Crowdsourcing is very often cited for the execution of simple tasks as part of larger jobs, but less frequently is it taken into consideration for the execution of activities of complex, continuous, critical enterprise core business processes. But it is being proven that this becomes a real and immediate option if the crowdsourcing process is able to compete with the outsourcing option that enterprises have.
Work principles such as crowdsourcing, along with the rise of social media, are shaping journalism by transforming the crowd from an unthinking herd into critical-thinking swarms of citizen journalists. Nowadays, anyone with the urge can share information, images, and video with news outlets or through online forums & add their own perspective.
At Crowdopolis 12 LA, CMO of GE's Healthymagination, Lisa Kennedy, discusses how the Healthymagination program aims to cure cancer with help from the crowd. Kennedy shares their experiences and lessons, pointing out that it takes a village to solve some of the world's toughest challenges.
I do more than just write about crowdsourcing; I happen to think a lot about it as well. And, specifically, I think a lot about the future of crowdsourcing. Here are my top 3 bets on where crowdsourcing will take us and where we will take it in the next 5-7 years.
At Crowdopolis 12 LA, Senior Marketing Director, Stephen Paljieg, discussed how Kimberly-Clark uses crowdsourcing to let their community of Mom's develop new products. By letting the front-line of product users suggest products, Kimberly-Clark is building a diverse innovation team, R&D team, and a sales team.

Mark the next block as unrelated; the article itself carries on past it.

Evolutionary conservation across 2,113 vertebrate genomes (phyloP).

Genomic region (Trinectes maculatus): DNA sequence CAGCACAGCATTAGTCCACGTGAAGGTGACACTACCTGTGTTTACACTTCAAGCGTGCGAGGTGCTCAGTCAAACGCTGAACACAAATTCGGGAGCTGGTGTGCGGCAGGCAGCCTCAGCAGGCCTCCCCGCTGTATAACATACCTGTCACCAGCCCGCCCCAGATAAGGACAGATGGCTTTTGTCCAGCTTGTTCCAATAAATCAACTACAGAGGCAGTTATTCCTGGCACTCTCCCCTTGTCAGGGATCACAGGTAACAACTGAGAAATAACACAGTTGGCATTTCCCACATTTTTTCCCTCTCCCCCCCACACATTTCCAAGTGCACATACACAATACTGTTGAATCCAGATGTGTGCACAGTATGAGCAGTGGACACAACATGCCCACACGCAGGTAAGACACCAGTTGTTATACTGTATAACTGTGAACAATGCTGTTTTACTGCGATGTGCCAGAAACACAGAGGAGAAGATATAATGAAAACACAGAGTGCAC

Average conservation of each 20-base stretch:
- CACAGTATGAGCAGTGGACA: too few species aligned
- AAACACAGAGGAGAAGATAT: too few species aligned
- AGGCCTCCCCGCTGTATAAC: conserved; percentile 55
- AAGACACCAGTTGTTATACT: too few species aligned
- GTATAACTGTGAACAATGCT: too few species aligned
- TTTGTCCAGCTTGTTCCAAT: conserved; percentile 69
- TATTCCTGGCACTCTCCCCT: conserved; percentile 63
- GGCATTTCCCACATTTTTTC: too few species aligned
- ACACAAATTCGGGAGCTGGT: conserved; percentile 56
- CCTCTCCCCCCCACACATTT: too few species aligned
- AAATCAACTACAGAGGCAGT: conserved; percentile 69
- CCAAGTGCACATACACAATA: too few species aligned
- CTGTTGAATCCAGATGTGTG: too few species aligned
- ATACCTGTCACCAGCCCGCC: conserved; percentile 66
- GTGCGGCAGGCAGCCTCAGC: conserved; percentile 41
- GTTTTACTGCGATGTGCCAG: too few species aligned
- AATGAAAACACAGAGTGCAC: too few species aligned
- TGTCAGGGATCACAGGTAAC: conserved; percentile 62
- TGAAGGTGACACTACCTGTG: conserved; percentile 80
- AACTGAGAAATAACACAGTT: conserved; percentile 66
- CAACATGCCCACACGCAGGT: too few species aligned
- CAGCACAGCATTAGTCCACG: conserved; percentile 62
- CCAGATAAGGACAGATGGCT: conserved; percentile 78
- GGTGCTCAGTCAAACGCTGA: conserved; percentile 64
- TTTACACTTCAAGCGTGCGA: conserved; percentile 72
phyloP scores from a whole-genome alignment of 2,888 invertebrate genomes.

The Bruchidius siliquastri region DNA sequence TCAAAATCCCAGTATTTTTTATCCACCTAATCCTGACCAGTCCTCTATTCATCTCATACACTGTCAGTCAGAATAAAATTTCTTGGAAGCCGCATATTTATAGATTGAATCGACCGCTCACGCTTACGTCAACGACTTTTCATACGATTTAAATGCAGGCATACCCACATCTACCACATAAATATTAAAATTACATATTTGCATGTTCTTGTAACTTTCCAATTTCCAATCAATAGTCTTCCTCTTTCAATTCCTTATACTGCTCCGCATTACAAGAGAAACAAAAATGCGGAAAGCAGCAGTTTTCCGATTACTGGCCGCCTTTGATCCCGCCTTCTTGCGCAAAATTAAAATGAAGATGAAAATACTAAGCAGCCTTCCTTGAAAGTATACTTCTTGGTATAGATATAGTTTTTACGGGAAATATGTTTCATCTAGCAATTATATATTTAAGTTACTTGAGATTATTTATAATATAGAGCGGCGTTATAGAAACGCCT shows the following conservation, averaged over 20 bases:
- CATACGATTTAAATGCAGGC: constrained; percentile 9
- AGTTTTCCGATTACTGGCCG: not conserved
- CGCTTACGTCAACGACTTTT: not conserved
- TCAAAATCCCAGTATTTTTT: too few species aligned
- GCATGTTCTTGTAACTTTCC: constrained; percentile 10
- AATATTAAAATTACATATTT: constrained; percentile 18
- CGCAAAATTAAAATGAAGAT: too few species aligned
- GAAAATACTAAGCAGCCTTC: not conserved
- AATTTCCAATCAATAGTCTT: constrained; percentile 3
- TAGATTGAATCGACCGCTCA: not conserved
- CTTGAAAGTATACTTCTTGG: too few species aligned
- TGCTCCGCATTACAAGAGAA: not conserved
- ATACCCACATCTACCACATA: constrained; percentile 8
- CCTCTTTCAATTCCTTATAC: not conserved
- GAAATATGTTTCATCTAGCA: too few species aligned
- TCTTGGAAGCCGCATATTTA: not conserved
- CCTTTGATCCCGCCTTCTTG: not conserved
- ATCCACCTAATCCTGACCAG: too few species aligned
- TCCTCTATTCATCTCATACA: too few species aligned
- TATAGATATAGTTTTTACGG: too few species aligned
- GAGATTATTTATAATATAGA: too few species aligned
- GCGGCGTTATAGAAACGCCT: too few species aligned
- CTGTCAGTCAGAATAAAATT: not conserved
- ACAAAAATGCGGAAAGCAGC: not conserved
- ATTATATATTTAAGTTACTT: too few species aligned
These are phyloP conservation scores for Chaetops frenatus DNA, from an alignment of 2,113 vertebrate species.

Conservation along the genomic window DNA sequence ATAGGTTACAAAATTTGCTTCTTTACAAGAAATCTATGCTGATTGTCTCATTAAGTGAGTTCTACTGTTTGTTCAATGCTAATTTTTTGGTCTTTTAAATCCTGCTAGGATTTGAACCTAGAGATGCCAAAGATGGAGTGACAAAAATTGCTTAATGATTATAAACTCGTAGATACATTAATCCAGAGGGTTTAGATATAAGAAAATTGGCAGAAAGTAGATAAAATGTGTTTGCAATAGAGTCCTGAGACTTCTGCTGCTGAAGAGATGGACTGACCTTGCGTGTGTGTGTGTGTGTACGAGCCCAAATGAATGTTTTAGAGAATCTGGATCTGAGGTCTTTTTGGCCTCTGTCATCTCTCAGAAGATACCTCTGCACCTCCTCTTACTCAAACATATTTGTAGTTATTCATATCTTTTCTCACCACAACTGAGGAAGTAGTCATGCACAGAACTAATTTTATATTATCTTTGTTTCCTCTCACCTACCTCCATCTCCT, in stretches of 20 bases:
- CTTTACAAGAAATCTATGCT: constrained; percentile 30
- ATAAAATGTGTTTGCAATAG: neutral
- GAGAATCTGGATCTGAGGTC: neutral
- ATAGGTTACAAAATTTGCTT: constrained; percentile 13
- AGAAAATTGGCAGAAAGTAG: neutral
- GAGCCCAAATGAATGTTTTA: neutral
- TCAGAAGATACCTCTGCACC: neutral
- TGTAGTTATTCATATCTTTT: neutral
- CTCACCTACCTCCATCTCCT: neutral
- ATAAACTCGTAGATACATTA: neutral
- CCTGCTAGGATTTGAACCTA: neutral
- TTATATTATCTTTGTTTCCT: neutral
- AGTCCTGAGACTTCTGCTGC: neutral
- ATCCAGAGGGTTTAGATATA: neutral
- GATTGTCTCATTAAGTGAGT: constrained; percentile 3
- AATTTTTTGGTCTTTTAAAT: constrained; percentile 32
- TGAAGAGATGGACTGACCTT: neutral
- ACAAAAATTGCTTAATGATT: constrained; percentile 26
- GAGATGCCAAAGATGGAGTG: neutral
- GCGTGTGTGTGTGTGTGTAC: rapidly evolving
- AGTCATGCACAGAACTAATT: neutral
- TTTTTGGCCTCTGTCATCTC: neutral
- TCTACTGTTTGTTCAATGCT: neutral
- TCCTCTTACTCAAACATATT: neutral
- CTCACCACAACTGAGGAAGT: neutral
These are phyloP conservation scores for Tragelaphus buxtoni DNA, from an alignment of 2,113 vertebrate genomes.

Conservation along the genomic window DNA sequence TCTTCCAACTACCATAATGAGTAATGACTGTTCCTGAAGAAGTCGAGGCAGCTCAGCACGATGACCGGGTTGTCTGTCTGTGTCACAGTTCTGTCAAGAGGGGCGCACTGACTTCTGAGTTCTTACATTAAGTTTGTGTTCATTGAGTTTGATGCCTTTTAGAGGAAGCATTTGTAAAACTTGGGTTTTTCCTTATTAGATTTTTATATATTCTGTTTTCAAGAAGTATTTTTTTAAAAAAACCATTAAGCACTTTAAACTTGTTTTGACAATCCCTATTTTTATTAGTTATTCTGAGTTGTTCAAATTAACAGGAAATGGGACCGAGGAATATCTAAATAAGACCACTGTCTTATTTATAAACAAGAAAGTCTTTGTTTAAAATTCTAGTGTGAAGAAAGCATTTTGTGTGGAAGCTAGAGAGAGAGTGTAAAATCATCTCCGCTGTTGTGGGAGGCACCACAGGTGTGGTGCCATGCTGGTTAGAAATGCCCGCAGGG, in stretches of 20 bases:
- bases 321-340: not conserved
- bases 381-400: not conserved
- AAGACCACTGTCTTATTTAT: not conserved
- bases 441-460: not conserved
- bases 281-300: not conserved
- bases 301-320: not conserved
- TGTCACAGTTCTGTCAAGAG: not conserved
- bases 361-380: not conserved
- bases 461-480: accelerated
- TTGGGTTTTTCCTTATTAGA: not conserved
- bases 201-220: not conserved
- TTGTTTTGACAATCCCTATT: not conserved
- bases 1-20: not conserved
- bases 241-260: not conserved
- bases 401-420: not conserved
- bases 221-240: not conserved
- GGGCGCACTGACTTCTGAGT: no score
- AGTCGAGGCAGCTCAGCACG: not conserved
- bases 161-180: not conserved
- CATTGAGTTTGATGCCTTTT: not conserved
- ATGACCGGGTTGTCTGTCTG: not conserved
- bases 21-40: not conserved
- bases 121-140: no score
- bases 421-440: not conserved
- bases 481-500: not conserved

Huge potential exists to harness the power of crowdsourcing for the study of society and human behaviors - the range of disciplines we call 'social science' that ranges from anthropology to sociology, politics to psychology. But, so far, the crowd is failing to employ their power to these issues.
In an interview with Research Scientist, Manuel Cebrian, from the winning team of the DARPA Red Baloon Callenge & the Tag Challenge, he revealed an ominous prediction. He predicted that crowdsourcing, like other high-profile technologies (nuclear, genetic-engineering, etc.), is due for an event, a bad event, a catastrophe, no less.
There are many benefits, we are learning, to being part of a crowd; in less time than ever, we can achieve more creative, higher quality ideas from crowdsourcing contests like the Pepsi Refresh Project, pay for work to be done inexpensively (or for free) with microtasks on sites like Mturk, and get our questions answered more accurately on social search engines like Quora… but what does it look like when you take these benefits a little bit further? Things start to look strange, quickly…Cue the Twilight Zone Music…
Last week I was discussing the similarity crowdfunding projects have to the original Facebook games, with the Daily Crowdsource staff. Remember when your pre-timeline facebook page was filled with requests to join your fellow friends tackling angry mobsters & crop farming? The success of Facebook games took off through the tactic of encouraging participants to invite their friends. A brilliant move to grow the game company's audience, but a poor tactic for keeping friends.
Most startup companies usually face a lot of glitches especially in the initial phase of setting up a business. As a startup tech company, you may have a world-changing product and are ready for business to bring it to the world. But if you cannot manage to obtain the funding you need to get up and running, the product is as good as nothing. As an entrepreneur, it is also equally important for you to make people see what makes your idea so special. If you cannot do so, the greatest of ideas and plans can come crashing down.